Mans hands cupped over a small leaflet growing on a pile of coins Financial wellness tools offercompanies a great opportunity to help employees through thesetroubled times, building deeper engagement and trust with theirworkforce while doing so.

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The economic turbulence of the past three months has upended thefinancial wellness plans of millions of Americans. Millions ofpeople have been caught unaware or unprepared. Almost one in threeAmericans have no money set aside for an emergency, according to a2018 survey by the Federal Emergency ManagementAgency. And most of those who had some 'rainy day' savings had justa modest amount.

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The uncertainty has left employees in dire need of financialwellness guidance, and employers have a duty to address this. It'stime for companies to do more to help their workers evaluate theirfinancial wellness and craft a robust plan for the future.

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Related: What does financial wellness look like afterCOVID?

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Companies have traditionally played a smaller role in theiremployees' financial wellness. Aside from a qualified retirement plan, most employees don't haveaccess to financial wellness tools to help craft their overallfinancial strategy. Undoubtedly, there is plenty of room foremployers to take a more proactive and far bigger role in theirfinancial security. For instance, a recent special report from theEdelman Trust Barometer shows that, when it comes to COVID-19information, people trust their employers more than almost anyoneelse. A total of 63% of employees believe right away what theircompany tells them about coronavirus, compared to 58% for agovernment website, 56% for a health company website and 51% fortraditional media.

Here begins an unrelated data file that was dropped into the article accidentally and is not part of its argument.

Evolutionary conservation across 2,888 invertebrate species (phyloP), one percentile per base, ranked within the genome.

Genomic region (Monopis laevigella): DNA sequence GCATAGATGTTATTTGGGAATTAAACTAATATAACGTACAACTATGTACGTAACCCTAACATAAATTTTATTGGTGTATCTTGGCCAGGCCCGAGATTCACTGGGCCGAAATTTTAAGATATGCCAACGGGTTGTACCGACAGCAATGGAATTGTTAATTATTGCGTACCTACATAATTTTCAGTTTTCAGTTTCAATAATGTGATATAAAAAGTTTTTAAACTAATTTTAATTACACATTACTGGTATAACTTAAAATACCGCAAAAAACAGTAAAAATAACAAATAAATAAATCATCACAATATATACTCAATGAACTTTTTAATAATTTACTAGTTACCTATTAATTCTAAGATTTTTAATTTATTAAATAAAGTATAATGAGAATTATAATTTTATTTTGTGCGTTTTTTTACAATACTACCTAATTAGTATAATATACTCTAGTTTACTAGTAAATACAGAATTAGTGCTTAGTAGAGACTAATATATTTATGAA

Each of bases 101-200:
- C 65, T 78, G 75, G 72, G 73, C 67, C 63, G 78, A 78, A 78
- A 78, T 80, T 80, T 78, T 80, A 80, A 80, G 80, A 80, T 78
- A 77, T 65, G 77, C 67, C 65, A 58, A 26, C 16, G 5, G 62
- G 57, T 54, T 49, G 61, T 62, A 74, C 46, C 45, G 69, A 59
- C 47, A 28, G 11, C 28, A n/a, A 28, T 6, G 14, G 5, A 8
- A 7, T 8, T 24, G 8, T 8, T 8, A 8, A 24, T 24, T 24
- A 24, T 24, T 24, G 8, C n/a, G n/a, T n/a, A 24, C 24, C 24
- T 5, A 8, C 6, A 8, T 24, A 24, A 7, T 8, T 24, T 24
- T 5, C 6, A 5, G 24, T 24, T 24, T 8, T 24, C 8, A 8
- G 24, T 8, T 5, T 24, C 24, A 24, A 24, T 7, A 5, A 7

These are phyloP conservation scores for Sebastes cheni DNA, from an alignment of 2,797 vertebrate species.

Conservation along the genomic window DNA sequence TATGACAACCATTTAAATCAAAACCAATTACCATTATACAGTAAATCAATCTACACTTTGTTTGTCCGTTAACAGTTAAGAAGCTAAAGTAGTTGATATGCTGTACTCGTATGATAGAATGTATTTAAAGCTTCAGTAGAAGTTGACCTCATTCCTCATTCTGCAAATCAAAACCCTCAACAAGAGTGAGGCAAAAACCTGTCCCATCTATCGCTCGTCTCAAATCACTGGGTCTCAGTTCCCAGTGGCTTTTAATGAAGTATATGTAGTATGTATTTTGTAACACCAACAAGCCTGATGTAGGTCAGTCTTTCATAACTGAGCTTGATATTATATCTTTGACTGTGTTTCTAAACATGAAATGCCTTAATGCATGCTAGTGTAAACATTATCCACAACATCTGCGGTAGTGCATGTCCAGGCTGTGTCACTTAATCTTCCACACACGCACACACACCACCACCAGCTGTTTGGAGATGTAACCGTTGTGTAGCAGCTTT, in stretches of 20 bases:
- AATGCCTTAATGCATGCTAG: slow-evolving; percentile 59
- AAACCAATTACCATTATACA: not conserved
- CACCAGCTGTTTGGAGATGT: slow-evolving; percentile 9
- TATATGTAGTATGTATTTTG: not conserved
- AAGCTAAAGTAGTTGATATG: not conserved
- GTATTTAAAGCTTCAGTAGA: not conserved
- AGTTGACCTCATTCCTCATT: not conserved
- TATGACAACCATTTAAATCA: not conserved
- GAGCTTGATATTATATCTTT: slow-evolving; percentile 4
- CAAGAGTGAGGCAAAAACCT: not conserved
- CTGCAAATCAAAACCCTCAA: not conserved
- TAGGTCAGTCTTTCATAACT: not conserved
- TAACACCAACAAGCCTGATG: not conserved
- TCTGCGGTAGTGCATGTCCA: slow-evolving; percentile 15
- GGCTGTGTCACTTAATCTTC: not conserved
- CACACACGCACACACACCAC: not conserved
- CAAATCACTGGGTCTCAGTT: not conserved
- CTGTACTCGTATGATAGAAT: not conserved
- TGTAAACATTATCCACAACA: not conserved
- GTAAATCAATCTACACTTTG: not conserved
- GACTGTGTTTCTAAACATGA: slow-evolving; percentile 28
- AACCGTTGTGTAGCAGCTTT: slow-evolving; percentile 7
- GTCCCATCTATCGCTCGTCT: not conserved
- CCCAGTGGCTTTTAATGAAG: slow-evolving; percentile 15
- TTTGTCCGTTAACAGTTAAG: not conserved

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If employees rely on their workplace for critical healthinformation, they will almost certainly trust them when it comes toproviding tools to help them manage their finances through theseturbulent times. For most people, their retirement plan is theironly savings outside of a bank account. What's more, they count ontheir company paying them a salary every month to ensure they canpay their bills. It's no surprise they might also see theiremployer as a trusted source to provide tools for comprehensivefinancial wellness information.

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This offers companies a great opportunity to help employeesthrough these troubled times, building deeper engagement and trustwith their workforce while doing so. For a start, greaterengagement is a tacit acknowledgment of the unique role thatemployers play in their workers' lives. If done properly, companieswill be rewarded with their employees' loyalty once we're throughthe pandemic and the economy is back on track. Financial wellnessengagement should also address peoples' immediate concerns, as wellas take a long-term view.

What to do now

Communicate. And don't be afraid to overcommunicate. We are allexperiencing an economic upheaval not seen since the GreatDepression. Given that most of the country is working remotely –some two-thirds of all workers by one survey – communicating with employees is aspecial challenge. So we should focus on what's possible. We mightnot be able to gather employees together for a pep talk frommanagement or distribute materials to people deskside, but we canarrange virtual webinars to broach topics of financial wellness.These can range from internal executives discussing the resourcesthat the company already has available, to featuring outsideexperts who can offer strategies and tools for helping people dealwith uncertainty.